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U.K. Gas Shipper Stops Supplies in Another Blow to Power Firms

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(Bloomberg) -- Glencore-backed U.K. gas shipper CNG Group Ltd. will no longer provide gas to its utility clients, a move that threatens to prompt a raft of further failures in the British energy market.

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CNG supplies wholesale gas to utilities that then sell it to households. The U.K. energy market is already in crisis and the exit threatens to unleash a new wave of turmoil.

Weeks of record gas prices have already pushed 12 retail suppliers out of business since August, forcing almost 2 million households to change companies. The government has been in and out of emergency talks as the scale of the crisis grows.

CNG is advising its clients to seek alternative shipping arrangements “quickly.” The company still has about 18 utility clients on its books that will now need a new supplier, Chief Executive Officer Paul Stanley said Wednesday.

“The company has been forced into an impossible position” after many of its own customers collapsed during the past months. A shrinking customer base caused the company significant financial damage, Stanley said.

Securing new supplies is likely to cost utilities a lot more, given recent increases in the market, piling pressure on companies that are already struggling. CNG’s customers are likely to be the smaller utilities as many large firms have their own gas shipping license.

“This could be the final nail in the coffin for those suppliers,” said Tony Jordan, a partner at energy industry consultancy Auxilione. “They may need to re-buy their hedges at current market rates, which they won’t be able to afford. This is catastrophic for the market.”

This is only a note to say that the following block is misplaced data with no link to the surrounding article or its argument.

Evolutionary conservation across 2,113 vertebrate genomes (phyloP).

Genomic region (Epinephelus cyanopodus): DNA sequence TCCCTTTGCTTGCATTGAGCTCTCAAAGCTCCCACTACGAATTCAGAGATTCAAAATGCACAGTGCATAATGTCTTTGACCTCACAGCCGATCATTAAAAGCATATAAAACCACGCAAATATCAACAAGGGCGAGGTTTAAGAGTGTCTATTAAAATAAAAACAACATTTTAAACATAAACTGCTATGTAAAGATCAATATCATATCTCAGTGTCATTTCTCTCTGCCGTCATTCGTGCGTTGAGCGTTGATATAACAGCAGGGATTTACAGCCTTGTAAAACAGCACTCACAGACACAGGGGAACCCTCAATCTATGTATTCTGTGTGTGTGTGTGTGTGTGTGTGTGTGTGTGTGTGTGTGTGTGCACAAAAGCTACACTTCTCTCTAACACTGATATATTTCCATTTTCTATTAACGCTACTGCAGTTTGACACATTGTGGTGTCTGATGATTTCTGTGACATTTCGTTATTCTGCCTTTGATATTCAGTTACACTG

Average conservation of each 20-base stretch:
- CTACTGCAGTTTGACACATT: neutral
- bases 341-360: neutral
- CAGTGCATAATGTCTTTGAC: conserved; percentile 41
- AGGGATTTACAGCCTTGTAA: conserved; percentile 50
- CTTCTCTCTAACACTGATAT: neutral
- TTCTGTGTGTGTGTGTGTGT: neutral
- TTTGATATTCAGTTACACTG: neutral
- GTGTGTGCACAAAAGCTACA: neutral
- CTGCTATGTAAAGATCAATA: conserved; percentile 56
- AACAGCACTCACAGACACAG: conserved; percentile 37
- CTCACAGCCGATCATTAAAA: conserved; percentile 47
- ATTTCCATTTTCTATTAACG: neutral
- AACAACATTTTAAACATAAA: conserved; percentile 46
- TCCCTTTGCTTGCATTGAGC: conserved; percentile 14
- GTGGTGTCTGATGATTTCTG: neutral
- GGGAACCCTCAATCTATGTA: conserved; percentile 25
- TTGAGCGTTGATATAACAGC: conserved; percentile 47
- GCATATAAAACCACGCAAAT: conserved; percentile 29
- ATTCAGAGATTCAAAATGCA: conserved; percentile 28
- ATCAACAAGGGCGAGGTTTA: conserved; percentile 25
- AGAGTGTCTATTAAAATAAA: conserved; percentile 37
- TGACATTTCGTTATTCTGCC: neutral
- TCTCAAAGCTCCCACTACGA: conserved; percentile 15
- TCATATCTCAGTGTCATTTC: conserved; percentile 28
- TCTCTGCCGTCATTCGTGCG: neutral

Utilities have two days to find cash to cover their energy and transportation costs within two days, according to Xoserve, a data provider for the gas market.

Glencore has been a minority shareholder in CNG since 2019 and has provided “substantial financial support to CNG through challenging market conditions,” a company spokesperson said. Glencore is “engaging with the regulator” on finding a solution.

The market failures are continuing. BP Plc-backed Pure Planet and Colorado Energy with about 250,000 customers in total announced they have gone out of business. Under the U.K. system other utilities pick up the stranded customers. That’s not an attractive prospect now when wholesale prices are so high and consumers are protected by price caps. Their ability to keep absorbing clients is being tested, and the government may have to step in with support.

“Our priority is to protect consumers, which is why the energy price cap will remain in place to shield households from high global gas prices this winter,” a spokesperson from the Department for Business, Energy and Industrial Strategy said. The price cap protects 11 million customers on default tariffs.

The U.K. had more than 70 suppliers at its peak after an experiment to make it more competitive. The number of suppliers grew after rules were relaxed for new entrants in a bid to lessen the influence of the six biggest companies. Many of these smaller companies didn’t have the cash to hedge the energy they need to buy to supply households, making them more vulnerable to price shocks.

The energy regulator Ofgem said processes are in place to make sure gas supplies continue uninterrupted.

“In recent weeks there has been an unprecedented increase in global gas prices which is unfortunately putting financial pressure on energy companies,” an Ofgem spokesperson said. “If a gas shipper stops trading, industry processes ensure that gas supplies continue uninterrupted.”

In other developments:

  • GoTo Energy goes into default

  • Supplier crisis spreads to Czech Republic as Bohemia Energy collapses

  • EON reviews gas contracts for new German customers

(Adds government comment in 11th paragraph.)

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